Sacred Arts from the BGC Museum | April 8 through August 14, 2016
"From the collection . . ."
In 1979 the First Presbyterian Church of Wheaton, under the leadership of Fran Brocker, inaugurated Sacred Arts, a national juried annual art exhibition. In 1984, James Stambaugh, Director of the Billy Graham Center Museum partnered with the First Presbyterian Church of Wheaton and hosted these exhibitions on an annual basis until 1998.
The present exhibition is drawn from artworks in the Billy Graham Center Museum collection and includes works that were exhibited in Sacred Arts shows or acquired from artists associated with these exhibitions. It is thanks to the dedication and vision of former Museum Director James Stambaugh that we have this artistic record that shows how contemporary artists addressed religious content during the fourteen years that the Billy Graham Center Museum hosted Sacred Arts exhibitions.
Sacred Arts at the Billy Graham Center Museum presents a view of art making that is predominantly figurative. Most of the artworks depend for their effect upon recognizable subject matter. Many of the works derive from scriptural texts and in this regard the exhibition suggests that the artists are “people of the Book.” There is often a close connection between the written word and the visual images produced.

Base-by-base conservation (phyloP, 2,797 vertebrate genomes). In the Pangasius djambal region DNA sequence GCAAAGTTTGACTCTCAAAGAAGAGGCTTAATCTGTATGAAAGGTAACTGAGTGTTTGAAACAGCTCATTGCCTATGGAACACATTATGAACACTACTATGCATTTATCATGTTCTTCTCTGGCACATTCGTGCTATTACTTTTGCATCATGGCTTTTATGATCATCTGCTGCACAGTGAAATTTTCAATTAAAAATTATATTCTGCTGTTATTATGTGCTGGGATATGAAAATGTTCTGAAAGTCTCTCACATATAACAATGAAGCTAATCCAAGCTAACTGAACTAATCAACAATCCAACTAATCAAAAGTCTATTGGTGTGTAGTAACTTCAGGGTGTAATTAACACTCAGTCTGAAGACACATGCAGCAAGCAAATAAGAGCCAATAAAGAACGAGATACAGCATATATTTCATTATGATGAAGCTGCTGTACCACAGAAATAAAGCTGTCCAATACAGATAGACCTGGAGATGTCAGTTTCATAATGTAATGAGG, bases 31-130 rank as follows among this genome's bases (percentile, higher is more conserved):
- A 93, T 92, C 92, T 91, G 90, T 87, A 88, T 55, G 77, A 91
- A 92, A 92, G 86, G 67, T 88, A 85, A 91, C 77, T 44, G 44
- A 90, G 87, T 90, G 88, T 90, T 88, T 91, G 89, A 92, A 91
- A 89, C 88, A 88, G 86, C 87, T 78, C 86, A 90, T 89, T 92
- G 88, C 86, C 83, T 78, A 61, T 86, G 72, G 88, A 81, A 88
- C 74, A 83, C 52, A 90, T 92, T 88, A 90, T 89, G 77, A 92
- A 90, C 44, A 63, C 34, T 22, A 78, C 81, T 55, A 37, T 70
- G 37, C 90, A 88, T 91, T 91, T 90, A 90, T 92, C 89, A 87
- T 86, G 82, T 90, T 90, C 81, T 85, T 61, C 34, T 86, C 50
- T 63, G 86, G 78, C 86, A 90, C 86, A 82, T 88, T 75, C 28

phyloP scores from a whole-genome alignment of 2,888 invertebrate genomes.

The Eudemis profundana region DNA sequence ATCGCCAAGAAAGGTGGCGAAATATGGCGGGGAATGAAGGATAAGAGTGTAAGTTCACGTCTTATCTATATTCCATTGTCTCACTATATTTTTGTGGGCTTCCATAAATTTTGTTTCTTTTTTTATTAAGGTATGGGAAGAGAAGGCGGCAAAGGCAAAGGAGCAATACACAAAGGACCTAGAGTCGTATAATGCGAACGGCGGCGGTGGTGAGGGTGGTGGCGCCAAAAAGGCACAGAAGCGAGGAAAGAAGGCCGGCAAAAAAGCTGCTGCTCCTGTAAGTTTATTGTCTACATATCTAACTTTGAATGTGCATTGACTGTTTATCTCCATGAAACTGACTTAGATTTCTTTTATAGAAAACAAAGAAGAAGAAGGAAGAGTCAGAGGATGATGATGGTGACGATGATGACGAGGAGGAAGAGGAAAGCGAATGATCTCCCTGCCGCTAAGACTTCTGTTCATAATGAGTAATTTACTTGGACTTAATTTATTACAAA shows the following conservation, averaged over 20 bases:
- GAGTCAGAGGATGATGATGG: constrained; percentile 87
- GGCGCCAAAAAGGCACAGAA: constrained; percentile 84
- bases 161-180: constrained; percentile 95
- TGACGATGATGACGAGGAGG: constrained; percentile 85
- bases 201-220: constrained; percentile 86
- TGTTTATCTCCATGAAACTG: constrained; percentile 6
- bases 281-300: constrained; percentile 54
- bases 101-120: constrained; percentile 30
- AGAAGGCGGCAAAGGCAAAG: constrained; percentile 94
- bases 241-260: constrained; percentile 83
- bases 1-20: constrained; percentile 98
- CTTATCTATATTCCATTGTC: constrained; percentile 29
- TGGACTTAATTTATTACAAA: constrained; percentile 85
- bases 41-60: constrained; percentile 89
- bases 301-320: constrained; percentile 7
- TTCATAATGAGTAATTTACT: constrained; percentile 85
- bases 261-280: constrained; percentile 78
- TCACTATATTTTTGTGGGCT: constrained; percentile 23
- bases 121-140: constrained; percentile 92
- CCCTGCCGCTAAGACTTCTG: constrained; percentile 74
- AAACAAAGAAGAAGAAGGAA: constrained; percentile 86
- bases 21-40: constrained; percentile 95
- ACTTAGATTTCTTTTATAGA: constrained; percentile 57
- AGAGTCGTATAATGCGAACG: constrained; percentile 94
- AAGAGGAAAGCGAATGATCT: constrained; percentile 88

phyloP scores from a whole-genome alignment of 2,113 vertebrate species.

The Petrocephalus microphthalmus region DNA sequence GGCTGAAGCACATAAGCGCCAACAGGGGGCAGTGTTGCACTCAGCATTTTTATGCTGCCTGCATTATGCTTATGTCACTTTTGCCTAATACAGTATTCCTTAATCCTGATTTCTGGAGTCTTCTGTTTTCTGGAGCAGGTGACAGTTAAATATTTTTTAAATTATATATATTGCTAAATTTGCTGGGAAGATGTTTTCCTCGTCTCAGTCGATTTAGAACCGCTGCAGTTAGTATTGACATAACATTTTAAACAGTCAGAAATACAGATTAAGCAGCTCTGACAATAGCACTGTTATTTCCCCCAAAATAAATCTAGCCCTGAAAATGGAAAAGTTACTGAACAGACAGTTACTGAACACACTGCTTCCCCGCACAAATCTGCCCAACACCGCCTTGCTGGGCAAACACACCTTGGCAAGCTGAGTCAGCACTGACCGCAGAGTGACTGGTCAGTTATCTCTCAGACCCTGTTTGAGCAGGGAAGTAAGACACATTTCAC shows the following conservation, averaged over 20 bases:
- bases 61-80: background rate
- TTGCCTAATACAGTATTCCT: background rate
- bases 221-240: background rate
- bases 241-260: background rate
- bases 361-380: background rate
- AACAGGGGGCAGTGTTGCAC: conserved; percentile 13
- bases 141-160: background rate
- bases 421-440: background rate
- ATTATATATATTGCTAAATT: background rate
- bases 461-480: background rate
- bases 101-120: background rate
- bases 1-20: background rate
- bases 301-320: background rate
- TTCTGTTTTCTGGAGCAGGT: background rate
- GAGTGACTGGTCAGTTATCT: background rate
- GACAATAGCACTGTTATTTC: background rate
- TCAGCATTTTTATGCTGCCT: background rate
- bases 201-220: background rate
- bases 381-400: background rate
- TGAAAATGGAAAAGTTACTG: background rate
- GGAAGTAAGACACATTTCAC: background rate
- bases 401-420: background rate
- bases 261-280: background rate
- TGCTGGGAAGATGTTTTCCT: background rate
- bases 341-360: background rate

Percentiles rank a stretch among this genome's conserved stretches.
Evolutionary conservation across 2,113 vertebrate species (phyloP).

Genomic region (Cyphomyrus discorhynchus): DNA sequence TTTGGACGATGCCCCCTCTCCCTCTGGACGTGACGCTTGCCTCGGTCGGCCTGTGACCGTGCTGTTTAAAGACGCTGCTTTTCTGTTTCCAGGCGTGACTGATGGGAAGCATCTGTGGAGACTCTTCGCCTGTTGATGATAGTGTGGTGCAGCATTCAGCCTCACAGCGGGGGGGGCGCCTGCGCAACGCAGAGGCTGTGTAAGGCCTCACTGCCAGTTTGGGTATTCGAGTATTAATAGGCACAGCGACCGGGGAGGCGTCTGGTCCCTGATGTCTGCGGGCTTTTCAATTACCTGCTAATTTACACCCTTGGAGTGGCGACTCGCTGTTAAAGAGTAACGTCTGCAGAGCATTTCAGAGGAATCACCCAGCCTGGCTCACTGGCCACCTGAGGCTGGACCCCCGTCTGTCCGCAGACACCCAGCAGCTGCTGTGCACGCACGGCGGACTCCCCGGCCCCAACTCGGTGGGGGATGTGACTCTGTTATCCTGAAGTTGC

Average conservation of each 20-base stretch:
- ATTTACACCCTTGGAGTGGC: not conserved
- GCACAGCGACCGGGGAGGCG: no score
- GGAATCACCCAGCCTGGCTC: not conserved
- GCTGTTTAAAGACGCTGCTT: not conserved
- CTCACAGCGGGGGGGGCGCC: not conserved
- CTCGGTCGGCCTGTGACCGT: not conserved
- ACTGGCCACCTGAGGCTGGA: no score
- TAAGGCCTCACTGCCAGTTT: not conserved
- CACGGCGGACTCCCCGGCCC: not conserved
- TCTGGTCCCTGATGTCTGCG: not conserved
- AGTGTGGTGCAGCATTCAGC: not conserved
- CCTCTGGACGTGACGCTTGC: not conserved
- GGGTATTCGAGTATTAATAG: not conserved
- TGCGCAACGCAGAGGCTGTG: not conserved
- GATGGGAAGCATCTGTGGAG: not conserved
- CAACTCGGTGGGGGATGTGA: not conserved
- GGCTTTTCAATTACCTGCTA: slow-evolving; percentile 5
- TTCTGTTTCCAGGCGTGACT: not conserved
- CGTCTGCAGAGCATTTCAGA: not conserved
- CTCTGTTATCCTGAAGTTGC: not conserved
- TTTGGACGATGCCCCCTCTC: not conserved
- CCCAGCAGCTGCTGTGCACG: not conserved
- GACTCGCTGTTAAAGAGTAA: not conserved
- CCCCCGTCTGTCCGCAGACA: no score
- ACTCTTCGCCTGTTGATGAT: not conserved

Even so, there is much room for poetry, for imaginative leaps across open gulfs stringing word to image. Sometimes these leaps are short and the relationship to scriptural content is easy to grasp, sometimes the leaps are longer and we must stretch to sense the nature of the intended connection. In almost every case the artists give us a starting place in the familiar world. They present things with which we are acquainted as the basis for reflection on extraordinary spiritual things.
When such familiar clues are absent, as in the abstract works in the show, we look to the artist’s hand for a guide. Here we often see the gestures of an indecipherable writing, the construction of unknown symbols, a kind of calligraphic glossolalia. Perhaps the artists intend to show that words can be understood in imagistic as well as literal terms. The absence of subject matter may be a way to address the unfathomable aspects of faith.
Writing in 1997 James Stambaugh said of exhibitions like the Sacred Arts shows that they, “…are designed to inspire, entertain, and educate our visitors. Importantly, they are also meant to be evangelistic in their own right and it could truly be said that they demonstrate the myriad ways the Gospel can be expressed.”